Mao’s Red Guard Conservatives Jump on the Revolutionary Bandwagon

By: Cliff Kincaid

Anybody with half a brain tied behind his or her back knows that the country is in a state of mass hypnosis or hysteria. Consider that a broadcaster was forced to resign for saying “All Lives Matter;” the TV show “Cops” has been put on hold, since it might portray the police in a favorable light; a Texas Ranger statue was removed from the Dallas airport, and Clemson coach Dabo Swinney was personally attacked for wearing a “Football Matters” shirt.

It appears to those of us who have studied communism that we are living through a version of Mao’s Cultural Revolution. His Red Guards would invade private homes looking for those suspected of “bourgeois” tendencies.

This has come about because many people had a knee-jerk reaction when they saw the snippet of a video with a Minneapolis police officer with his knee on the neck of George Floyd. “There are zero legitimate law enforcement justifications for what happened to George Floyd,” said “conservative” Senator Ted Cruz, a Harvard-trained lawyer. That’s the reaction the mob was counting on. People reacted with outrage and disgust. But they didn’t have the whole story. They were not aware of another video showing Floyd scuffling with police. And they were not aware of the autopsy showing Floyd’s heavy drug use and the facts about his criminal record.

Upon reflection, which is too late for the people killed and businesses destroyed in the riots, we know that George Floyd was a heavy drug user and that his death may have been linked to the use of those drugs. What’s more, Larry C. Johnson notes that the police officer’s use of his knee on the side of the neck of Floyd was “a technique he had been trained to use by the Minneapolis Police Department.” That section of the training manual can be read by anyone but few have done so. Johnson concludes that the Minneapolis police officers accused of murdering George Floyd “are being railroaded and are likely to be exonerated once the full evidence is presented.”

The “full evidence,” of course, wasn’t available immediately after the incident, when many politicians and commentators, even some of a conservative persuasion, jumped to conclusions and wanted to look politically correct by blaming the police. Dozens of communist groups, including Antifa, then jumped into action. They saw their opportunity and took it.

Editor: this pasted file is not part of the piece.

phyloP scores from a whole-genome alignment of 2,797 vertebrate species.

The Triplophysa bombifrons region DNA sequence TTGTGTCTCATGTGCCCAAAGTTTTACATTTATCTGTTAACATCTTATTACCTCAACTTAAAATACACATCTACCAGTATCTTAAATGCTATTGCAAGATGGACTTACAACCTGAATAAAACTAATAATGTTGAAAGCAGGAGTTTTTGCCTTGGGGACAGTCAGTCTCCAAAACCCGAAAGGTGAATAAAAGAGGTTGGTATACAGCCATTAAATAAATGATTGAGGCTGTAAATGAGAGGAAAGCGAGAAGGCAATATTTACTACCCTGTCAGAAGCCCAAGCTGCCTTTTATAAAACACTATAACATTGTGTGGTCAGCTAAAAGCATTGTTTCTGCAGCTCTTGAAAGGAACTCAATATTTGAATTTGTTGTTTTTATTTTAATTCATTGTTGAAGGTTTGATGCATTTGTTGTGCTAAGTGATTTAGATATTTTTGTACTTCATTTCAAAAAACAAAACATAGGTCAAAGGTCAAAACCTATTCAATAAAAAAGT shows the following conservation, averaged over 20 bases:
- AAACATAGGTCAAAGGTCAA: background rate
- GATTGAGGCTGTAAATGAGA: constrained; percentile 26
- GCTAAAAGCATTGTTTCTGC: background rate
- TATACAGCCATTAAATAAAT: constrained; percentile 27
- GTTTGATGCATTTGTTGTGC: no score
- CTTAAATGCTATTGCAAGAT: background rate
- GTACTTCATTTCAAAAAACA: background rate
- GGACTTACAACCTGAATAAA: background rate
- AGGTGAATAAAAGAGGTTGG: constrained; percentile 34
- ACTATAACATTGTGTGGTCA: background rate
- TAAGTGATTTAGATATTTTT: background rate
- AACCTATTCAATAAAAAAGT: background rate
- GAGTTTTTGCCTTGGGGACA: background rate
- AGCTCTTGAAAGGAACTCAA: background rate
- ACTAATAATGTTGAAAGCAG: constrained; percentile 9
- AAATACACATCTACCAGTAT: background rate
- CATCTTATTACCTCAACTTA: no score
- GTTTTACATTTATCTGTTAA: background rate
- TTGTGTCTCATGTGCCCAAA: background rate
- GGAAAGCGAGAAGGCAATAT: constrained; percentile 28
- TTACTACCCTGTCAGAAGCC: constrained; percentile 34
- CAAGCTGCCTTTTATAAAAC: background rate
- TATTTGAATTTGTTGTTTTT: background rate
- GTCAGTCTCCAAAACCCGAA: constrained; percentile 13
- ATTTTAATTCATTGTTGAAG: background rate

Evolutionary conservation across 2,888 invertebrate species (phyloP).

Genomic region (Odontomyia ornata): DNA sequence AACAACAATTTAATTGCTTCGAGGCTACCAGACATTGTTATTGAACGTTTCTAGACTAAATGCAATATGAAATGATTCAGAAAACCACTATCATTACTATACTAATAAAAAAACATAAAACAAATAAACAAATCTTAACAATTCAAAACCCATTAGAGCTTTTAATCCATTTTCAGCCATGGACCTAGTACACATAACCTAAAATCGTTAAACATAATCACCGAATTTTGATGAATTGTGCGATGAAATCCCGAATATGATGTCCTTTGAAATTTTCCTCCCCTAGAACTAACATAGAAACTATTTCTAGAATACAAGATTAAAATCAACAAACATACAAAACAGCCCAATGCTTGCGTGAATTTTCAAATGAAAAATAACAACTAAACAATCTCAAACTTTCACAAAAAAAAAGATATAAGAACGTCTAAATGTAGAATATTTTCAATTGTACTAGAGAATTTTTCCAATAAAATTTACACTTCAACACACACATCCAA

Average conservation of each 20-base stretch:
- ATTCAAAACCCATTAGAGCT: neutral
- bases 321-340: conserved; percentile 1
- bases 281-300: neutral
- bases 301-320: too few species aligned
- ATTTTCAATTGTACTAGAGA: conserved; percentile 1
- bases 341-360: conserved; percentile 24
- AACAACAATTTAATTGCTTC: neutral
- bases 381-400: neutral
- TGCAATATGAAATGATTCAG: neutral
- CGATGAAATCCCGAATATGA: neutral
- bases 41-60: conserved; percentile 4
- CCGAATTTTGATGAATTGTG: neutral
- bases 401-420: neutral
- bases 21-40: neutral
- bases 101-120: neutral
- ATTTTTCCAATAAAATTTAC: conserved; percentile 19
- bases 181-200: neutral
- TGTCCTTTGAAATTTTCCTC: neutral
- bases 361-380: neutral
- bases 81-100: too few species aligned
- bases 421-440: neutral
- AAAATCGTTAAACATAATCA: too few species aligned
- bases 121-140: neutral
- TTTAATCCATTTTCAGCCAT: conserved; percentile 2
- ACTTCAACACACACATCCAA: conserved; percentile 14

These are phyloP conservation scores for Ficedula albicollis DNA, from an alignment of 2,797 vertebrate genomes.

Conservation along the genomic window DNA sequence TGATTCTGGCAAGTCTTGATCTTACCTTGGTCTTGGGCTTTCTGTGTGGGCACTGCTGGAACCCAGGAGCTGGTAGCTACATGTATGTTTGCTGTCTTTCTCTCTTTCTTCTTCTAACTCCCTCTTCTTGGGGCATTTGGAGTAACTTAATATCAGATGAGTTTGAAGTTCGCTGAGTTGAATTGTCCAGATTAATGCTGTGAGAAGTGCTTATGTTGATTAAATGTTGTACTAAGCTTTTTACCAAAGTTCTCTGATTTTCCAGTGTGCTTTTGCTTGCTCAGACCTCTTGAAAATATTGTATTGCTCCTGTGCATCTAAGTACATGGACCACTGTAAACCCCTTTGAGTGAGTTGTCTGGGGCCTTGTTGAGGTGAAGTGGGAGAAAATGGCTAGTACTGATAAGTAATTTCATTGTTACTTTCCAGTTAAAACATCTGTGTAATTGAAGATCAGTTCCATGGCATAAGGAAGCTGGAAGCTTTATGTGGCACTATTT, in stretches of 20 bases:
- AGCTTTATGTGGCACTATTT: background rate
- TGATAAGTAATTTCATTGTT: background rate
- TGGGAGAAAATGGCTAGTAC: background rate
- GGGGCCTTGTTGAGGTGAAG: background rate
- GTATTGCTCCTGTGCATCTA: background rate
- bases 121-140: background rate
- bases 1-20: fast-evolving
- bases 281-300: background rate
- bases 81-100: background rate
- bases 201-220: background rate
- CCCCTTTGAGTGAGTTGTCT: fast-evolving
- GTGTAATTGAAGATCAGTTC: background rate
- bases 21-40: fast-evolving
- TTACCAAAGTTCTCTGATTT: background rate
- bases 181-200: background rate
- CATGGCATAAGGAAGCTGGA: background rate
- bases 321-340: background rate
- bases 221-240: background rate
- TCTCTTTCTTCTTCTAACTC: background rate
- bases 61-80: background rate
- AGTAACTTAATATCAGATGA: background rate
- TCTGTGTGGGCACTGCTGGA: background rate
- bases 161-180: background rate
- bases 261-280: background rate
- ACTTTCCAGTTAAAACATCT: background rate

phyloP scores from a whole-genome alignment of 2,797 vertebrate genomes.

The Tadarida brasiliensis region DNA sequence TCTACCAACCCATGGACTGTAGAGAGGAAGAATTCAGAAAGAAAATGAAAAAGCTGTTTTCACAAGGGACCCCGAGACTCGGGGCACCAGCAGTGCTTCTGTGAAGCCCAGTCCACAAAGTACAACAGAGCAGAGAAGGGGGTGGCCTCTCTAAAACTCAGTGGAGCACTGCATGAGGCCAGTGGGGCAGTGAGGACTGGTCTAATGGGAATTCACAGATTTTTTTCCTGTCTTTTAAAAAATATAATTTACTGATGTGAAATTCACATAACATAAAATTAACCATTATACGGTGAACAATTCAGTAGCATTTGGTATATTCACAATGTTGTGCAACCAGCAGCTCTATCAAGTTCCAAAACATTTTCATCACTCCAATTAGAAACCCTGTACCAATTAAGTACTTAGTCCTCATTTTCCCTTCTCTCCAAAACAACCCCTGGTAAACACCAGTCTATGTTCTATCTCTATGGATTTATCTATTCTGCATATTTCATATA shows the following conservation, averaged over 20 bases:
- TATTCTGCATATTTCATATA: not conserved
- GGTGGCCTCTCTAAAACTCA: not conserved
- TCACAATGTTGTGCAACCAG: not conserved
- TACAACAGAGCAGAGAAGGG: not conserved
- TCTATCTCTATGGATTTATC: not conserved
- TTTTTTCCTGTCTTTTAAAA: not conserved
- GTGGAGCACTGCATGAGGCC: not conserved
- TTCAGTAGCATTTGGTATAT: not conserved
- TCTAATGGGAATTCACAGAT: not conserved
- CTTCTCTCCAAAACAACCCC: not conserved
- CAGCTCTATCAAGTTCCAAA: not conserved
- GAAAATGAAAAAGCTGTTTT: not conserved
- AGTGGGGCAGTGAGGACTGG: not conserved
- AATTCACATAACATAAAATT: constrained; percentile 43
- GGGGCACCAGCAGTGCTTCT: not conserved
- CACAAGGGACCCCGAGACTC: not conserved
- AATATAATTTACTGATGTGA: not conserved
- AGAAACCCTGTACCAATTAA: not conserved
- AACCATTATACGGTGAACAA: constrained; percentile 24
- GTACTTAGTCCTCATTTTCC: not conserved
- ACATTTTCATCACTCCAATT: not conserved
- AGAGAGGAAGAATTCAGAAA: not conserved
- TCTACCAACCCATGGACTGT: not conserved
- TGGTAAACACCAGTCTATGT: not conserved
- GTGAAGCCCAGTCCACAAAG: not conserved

Rush Limbaugh, who popularized the saying about using half his brain tied behind his back, left the other half of his brain somewhere else as well when he recently conducted an “exchange” with the same black radio host, “Charlamagne Tha God,” who became famous when he got Joe Biden to say “you ain’t black” if you don’t support him. Limbaugh called the cops in Minneapolis “stupid” and added that George Floyd, who was being put in police custody because a store employee had called about Floyd allegedly passing counterfeit money, “is the essence of innocence.” One of his previous crimes was five years in prison for aggravated assault.

Why a conservative would want to spend one second of valuable air time with someone calling himself “Tha God” is beyond me. He said later the “interview” with Limbaugh about “white privilege” was a waste of time. Limbaugh wasted his time and that of his listeners. What’s worse, Limbaugh whitewashed George Floyd’s criminal record. He played into the hands of the mob.

The time would have been better spent with Candace Owens, a black conservative who has dared to tell the truth about George Floyd’s criminal record and questions why some blacks make such an individual into a martyr.

Limbaugh, fighting to stay alive as he valiantly battles his own health problems, wanted to appear compassionate, someone who wanted to engage in “dialogue” to save black lives after the death of George Floyd. He fell flat on his face. But he’s not alone. I’ve found that some conservative web sites usually eager to publish my columns won’t touch anything I write on the Floyd case. They are embarrassed by the fact that they, like Cruz and Limbaugh, bought into the left-wing narrative.

Compassionate conservatism is not what elected Donald J. Trump. That approach only cedes ground to the left. Instead, appealing to the silent majority and getting people to show some backbone is the way to neutralize the Red Guard protesters attempting to continue Barack Hussein Obama’s fundamental transformation of America. Many Americans are mad as hell, but won’t say so publicly, as the rioting and looting that began in Minneapolis has now spread to other cities. If anything, they suspect that Trump is not moving fast enough to put down the communist insurrection.